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What is Formative Assessment? - Strategies & Examples Video

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  • 0:03 Formative Assessment
  • 1:29 Benefits of Formative…
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Lesson Transcript
Instructor: Rebecca Harkema

Becca teaches special education and is completing her doctorate degree in Curriculum and Instruction.

Formative assessment can help teachers plan the most effective instruction. In this lesson, you'll learn what formative assessments are, why they are important, and multiple strategies that you can implement in the classroom.

Formative Assessment

As a new classroom teacher, I remember the confusion I experienced after a week-long math unit. I had been working with my students all week on multiplication. We spent Monday and Tuesday reviewing basic multiplication facts, and by Wednesday and Thursday we were engaging in multiplying 2-digit by 1-digit numbers. I was so excited because I had incorporated many activities into instruction: we used technology, students worked in groups, and we played games to review the skill. I was certain my students were ready for Friday's test!

However, as I graded their tests, I was shocked to see that some of my students were unable to solve the problems because they had errors in their basic facts. After some reflection, I realized that if I had incorporated formative assessment into my instruction, I could have made changes to my lessons so that my students were more successful.

Formative assessments are ongoing assessments that help teachers understand students' progress and their level of understanding during a unit of instruction. In contrast to a test given at the end of a chapter or unit (known as assessment OF learning), formative assessment is known as assessment FOR learning because this information can help teachers adjust instruction during the unit to help students experience success.

Now that we know what formative assessments are, let's look at some of the benefits of using them in daily instruction.

Benefits of Formative Assessment

There are many benefits of incorporating formative assessment into instruction. Some of these are that:

  • Teachers can modify instruction based on the learning of their students
  • They also can identify student errors early and provide re-teaching when needed
  • Students can receive feedback about their learning in order to identify strengths and weaknesses
  • They also are given opportunities to set learning goals and ask questions for clarification
  • Students are challenged to think deeply about what and how they've learned
  • They learn how to self-evaluate their own level of understanding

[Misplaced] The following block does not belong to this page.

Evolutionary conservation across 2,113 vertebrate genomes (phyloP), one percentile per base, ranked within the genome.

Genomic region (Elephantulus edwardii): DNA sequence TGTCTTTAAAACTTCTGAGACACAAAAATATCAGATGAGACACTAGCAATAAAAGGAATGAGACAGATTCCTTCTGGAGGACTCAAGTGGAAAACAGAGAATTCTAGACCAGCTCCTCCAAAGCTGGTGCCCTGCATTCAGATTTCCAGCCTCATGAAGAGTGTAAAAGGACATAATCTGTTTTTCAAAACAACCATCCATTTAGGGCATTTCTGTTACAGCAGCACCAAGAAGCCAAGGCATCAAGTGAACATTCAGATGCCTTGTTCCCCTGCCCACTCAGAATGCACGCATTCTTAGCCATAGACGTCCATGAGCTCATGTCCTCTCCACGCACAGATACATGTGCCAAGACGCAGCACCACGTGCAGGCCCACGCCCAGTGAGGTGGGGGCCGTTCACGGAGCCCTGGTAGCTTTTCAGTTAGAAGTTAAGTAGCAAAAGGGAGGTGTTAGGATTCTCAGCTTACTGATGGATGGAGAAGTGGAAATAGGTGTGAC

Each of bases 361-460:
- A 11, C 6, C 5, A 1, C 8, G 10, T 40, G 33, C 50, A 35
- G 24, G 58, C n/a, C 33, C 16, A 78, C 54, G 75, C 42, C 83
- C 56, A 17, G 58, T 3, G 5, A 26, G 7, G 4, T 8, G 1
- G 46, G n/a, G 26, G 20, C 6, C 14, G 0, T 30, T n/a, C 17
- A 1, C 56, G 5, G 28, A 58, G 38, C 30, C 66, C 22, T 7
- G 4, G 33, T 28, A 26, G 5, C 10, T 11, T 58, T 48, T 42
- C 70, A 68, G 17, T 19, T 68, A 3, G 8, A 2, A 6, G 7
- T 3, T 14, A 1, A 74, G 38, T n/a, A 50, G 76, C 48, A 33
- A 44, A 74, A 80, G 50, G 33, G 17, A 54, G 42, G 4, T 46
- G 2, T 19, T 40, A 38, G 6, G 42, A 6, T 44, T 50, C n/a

• Student learning and achievement increases

Examples of Formative Assessment

Because formative assessment can benefit students, let's examine some practical ways that teachers can incorporate these techniques before, during, and after instruction.

Before a Lesson

Entrance Ticket:
An entrance ticket is one way to incorporate formative assessment before instruction. Teachers can pose a question for students to respond to on a note card, sticky note, or slip of paper. This question can ask students to answer a factual question, solve a problem, or even rate their own level of understanding of the material they've learned so far.

4-Corner Assessment:
4-corner assessment is another formative assessment tool used before instruction. In this activity, teachers label each corner of the room with the labels: 'Strongly Agree,' 'Agree,' 'Disagree,' or 'Unsure.' Teachers then pose a series of questions about the previous day's lesson, and students gather in the corner that represents their level of understanding.

During a Lesson

Colored Cups:
During a lesson, teachers might employ the colored cups method of formative assessment. Each student has a set of colored cups on their desk (one red, one yellow, and one green). A student displays his green cup if he understands the lesson, his yellow cup if he's a little confused, and his red cup if he doesn't understand at all.

Thumbs Up, Sideways, or Down:
Another formative assessment method that can be used during a lesson is thumbs up, sideways, or down. This is a very easy strategy that teachers can use multiple times throughout a lesson. Students give the thumbs up sign if they understand the content, a sideways thumb if they're a little confused, and thumbs down if they're very confused.

Individual Dry Erase Boards:
Giving each student a dry erase board and marker is also a good way to make formative assessments during a lesson. Throughout the lesson, the teacher can ask students to write their answers on the board and hold them up in the air. This allows the teacher to see which students understand and which students do not.

Fist to Three:
Additionally, teachers might try the fist to three during a lesson. Teachers can ask students to hold up a 1, 2, or 3 with their fingers based on their understanding of the material. Students hold up a 1 if they don't understand at all, a 2 if they think they understand, and a 3 if they're confident that they understand the lesson.

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